Day 2 Session Program - Thursday 22 April

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10:00 am



10:10 am

Aboriginal advantage


Marcia Langton AM
Foundation Chair of Australian Indigenous Studies, University of Melbourne

11:15 am

Morning Tea

11:35 am

International keynotes

These pre-recorded keynote addresses will focus on three topics, each of which are important to philanthropy both now and as it charts a course into the years and decades to come. These sessions will be followed by a live Q&A with each speaker.

KEYNOTE: Why philanthropy needs to pay what it takes

Philanthropy has often been reluctant to fund the full costs of the work of grantees. Whilst there has been positive progress, with more attention on the need for philanthropy to fund the operational costs of grantees, the limits that philanthropic organisations put on indirect cost recovery in project grants often leave grantees scrambling to meet their overhead costs.

Valerie Chang is Managing Director, Programs for the MacArthur Foundation, and is a passionate advocate of the ‘pay what it takes’ approach to philanthropy. Valerie has helped spearhead the initiative within the MacArthur Foundation to change its policy so that it pays an indirect cost recovery of 29 percent of project costs on all project grants, up from 15 percent. The MacArthur Foundation isn’t stopping there – it wants to hear whether this meets grantee needs. She also participates in a multi-funder collaborative of donors who are working to improve their practices in this area. Valerie will share her view about why a ‘pay what it takes’ approach is important, and provide important insights about how more Australian funders can shift their practice in this area.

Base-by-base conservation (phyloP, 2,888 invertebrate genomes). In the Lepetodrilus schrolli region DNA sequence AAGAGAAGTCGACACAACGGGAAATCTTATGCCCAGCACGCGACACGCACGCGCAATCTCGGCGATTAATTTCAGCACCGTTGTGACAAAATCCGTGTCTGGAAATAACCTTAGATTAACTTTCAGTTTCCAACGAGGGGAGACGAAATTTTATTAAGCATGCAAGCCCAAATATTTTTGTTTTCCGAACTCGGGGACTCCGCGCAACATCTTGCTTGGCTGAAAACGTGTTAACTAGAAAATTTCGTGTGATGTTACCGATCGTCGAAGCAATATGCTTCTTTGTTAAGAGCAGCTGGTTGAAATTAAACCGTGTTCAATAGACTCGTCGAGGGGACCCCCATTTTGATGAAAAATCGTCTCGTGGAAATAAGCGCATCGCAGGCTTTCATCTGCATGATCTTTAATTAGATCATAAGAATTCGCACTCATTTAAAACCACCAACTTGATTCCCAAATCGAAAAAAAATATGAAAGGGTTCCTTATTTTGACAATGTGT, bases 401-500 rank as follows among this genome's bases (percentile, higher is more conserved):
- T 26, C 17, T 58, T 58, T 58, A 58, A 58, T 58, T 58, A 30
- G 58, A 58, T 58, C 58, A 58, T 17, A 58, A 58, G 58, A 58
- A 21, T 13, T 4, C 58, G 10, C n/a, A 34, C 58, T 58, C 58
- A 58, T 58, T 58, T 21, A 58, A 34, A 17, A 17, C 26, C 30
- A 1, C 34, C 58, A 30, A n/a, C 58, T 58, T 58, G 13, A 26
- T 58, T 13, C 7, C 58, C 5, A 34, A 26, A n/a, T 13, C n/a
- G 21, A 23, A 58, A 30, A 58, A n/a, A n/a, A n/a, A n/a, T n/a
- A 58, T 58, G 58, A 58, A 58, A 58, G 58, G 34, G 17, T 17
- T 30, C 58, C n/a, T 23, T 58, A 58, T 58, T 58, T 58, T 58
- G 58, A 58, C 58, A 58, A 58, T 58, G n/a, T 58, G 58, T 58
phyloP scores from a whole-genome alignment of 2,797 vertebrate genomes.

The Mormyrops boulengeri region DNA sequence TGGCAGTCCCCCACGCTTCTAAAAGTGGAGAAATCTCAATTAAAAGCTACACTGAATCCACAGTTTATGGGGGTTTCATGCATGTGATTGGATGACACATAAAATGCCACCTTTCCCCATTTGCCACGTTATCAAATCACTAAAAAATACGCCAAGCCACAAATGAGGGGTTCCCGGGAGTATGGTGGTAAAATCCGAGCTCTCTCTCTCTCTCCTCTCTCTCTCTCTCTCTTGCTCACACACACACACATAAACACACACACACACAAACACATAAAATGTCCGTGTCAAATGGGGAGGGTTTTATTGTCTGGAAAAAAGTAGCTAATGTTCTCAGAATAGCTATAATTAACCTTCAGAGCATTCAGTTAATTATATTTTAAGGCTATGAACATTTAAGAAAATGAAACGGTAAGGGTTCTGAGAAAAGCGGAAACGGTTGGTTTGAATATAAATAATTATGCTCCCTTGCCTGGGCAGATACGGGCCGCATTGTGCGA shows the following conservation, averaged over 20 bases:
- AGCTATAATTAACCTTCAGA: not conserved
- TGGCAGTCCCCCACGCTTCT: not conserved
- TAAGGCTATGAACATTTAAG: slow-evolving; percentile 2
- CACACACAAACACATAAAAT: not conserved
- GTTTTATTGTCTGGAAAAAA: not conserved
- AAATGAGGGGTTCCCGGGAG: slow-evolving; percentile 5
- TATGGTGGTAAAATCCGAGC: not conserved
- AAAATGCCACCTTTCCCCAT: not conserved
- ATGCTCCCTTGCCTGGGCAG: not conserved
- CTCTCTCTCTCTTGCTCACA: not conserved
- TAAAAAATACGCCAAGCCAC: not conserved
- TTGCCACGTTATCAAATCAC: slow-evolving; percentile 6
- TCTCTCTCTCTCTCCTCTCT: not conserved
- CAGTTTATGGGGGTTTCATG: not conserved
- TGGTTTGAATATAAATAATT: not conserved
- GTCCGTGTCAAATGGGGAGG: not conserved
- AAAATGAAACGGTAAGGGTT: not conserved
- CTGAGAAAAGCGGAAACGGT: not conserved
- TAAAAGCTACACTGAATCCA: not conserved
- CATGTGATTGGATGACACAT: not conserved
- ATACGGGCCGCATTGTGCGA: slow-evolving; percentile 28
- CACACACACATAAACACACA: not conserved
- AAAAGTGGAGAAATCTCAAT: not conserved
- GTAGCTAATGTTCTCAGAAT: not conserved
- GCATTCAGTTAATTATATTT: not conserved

Valerie Chang
Managing Director, Programs, MacArthur Foundation (US)

KEYNOTE: The role of philanthropy in nation building: learning from the Canadian approach to community support for refugees

Australia prides itself on being a modern multicultural society that has embraced migrants and refugees across many generations. But recently, fault lines have been exposed that raise challenging issues about how we welcome new people to our shores: questions of national identity, models of economic support, risks to national security and, most profoundly, basic issues of equity and justice have emerged. 

Senator Ratna Omidvar represents Ontario in the Canadian Senate, and is an internationally recognised voice on migration, diversity and inclusion. In this keynote address, Senator Omidvar will share her thoughts on the role of philanthropy and compassion in nation building, the Canadian approach to community support for refugees and what we can learn from each other. 

The Honourable Ratna Omidvar
Independent Senator for Ontario, Senate of Canada

KEYNOTE: It’s time to decolonise philanthropy

Australia is undergoing a reckoning with its colonial origins and the fact that our nation and its wealth is built on the dispossession and oppression of Indigenous Australians. As a sector committed to the public good, it is vital to recognise and understand what this reckoning means for philanthropy in Australia and what changes are needed within the sector and its practices.